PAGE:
Intuitive t tests: Lay use of statistical information Authors
Received: 18 August 2006 Accepted: 26 February 2007 DOI:
10.3758/BF03193104 Cite this article as: Obrecht, N.A., Chapman, G.B. & Gelman, R. Psychonomic Bulletin & Review (2007) 14: 1147. doi:10.3758/BF03193104 Abstract
Normatively, a statistical pairwise comparison is a function of the mean, standard deviation (
SD), and sample size of the data. In our experiment, 203 undergraduates compared product pairs and judged their confidence that one product was better than the other. We experimentally manipulated (within subjects) the average product ratings, the number of raters (sample size), and the SD of the ratings. Each factor had two levels selected, so that the same change in statistical power resulted from moving from the low to the high level. We also manipulated (between subjects) whether subjects were given only the product rating data as summarized in a statistical format or the summaries plus the raw ratings. Subjects gave the most weight to mean product ratings, less weight to sample size, and very little weight to SD. Providing subjects with raw data did not increase their use of sample size and SD, as predicted.
This project was supported by NSF Grant SES-03-25080 to the second author, NSF Grant REC-9720410 to the third author, and a Rutgers University excellence fellowship awarded to the first author
Download to read the full article text References Frederick, S.
(2005). Cognitive reflection and decision making.
Journal of Economic Perspectives
CrossRef Gallistel, C. R., & Gelman, R. (2005). Mathematical cognition. In K. Holyoak & R. Morrison (Eds.), The Cambridge handbook of thinking and reasoning (pp. 559–588). Cambridge: Cambridge University Press. Gigerenzer, G. (2000). Adaptive thinking: Rationality in the real world. New York: Oxford University Press. Gigerenzer, G.
(2003). Simple tools for understanding risks: From innumeracy to insight.
British Medical Journal
CrossRef PubMed Gigerenzer, G.
(1995). How to improve Bayesian reasoning without instruction: Frequency formats.
CrossRef Glover, S.
(2004). Likelihood ratios: A simple and flexible statistic for empirical psychologists.
Psychonomic Bulletin & Review
CrossRef Gottlieb, D., Weiss, T.
Chapman, G. B.
(2007). The format in which uncertainty information is presented affects decision biases.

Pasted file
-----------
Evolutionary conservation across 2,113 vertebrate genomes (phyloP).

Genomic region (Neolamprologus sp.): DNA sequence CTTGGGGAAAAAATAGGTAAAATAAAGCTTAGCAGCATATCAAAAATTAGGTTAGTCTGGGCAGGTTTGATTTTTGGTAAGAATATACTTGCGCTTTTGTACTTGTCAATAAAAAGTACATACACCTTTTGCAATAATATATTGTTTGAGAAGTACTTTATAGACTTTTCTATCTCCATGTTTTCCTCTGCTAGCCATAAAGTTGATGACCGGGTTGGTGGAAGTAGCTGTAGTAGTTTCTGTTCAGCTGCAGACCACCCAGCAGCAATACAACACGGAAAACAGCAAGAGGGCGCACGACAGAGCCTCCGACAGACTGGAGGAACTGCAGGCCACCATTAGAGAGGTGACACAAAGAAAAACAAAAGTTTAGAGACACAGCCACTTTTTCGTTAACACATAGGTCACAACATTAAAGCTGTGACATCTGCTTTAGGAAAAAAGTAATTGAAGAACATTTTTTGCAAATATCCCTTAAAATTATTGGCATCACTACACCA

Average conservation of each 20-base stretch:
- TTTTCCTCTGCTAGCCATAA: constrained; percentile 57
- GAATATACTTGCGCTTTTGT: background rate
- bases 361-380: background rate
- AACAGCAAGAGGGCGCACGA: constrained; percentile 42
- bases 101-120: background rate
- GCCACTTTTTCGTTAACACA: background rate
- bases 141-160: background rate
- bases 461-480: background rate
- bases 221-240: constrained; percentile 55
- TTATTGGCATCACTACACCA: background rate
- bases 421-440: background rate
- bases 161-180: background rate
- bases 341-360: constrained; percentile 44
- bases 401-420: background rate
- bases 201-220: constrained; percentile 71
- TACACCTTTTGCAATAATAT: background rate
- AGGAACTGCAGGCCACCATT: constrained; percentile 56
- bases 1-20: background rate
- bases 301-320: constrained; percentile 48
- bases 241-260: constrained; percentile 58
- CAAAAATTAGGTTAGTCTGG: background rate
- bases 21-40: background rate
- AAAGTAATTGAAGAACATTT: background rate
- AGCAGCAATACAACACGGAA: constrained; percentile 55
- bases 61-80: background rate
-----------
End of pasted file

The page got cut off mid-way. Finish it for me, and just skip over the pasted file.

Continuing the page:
CrossRef PubMed Hartnett, P. M.
(1998). Early understandings of numbers: Paths or barriers to the construction of new understandings?
Learning & Instruction
CrossRef Hertwig, R., Barron, G., Weber, E.
(2004). Decisions from experience and the effect of rare events in risky choice.
CrossRef PubMed Hertwig, R.
(1999). The “conjunction fallacy” revisited: How intelligent inferences look like reasoning errors.
Journal of Behavioral Decision Making
CrossRef Hoffrage, U.
(1998). Using natural frequencies to improve diagnostic inferences.
CrossRef PubMed Hoffrage, U., Lindsey, S., Hertwig, R.
(2000). Communicating statistical information.
CrossRef PubMed Kahneman, D.
(1972). Subjective probability: A judgment of representativeness.
CrossRef Lenth, R. V. (2006). Java applets for power and sample size [Computer software]. Retrieved January 2006 from www.stat.uiowa. edu/≈rlenth/Power. Nisbett, R. E., Krantz, D. H., Jepson, C.
(1983). The use of statistical heuristics in everyday inductive reasoning.
CrossRef Obrecht, N. A., & Chapman, G. B. (2006, November). Intuitive t tests: Lay use of statistical information. Poster session presented at the Psychonomic Society Annual Meeting, Houston, TX. Obrecht, N. A., Chapman, G. B., & Gelman, R. (2006, November). Statistical reasoning is influenced by serial presentation of information. Paper presented at the annual meeting of the Society for Judgment and Decision Making, Houston. Sedlmeier, P.
(1997). Intuitions about sample size: The empirical law of large numbers.
Journal of Behavioral Decision Making
CrossRef Sedlmeier, P.
(2001). Teaching Bayesian reasoning in less than two hours.
Journal of Experimental Psychology
PubMed Tversky, A.
(1974). Judgment under uncertainty: Heuristics and biases.
CrossRef PubMed Copyright information
© Psychonomic Society, Inc. 2007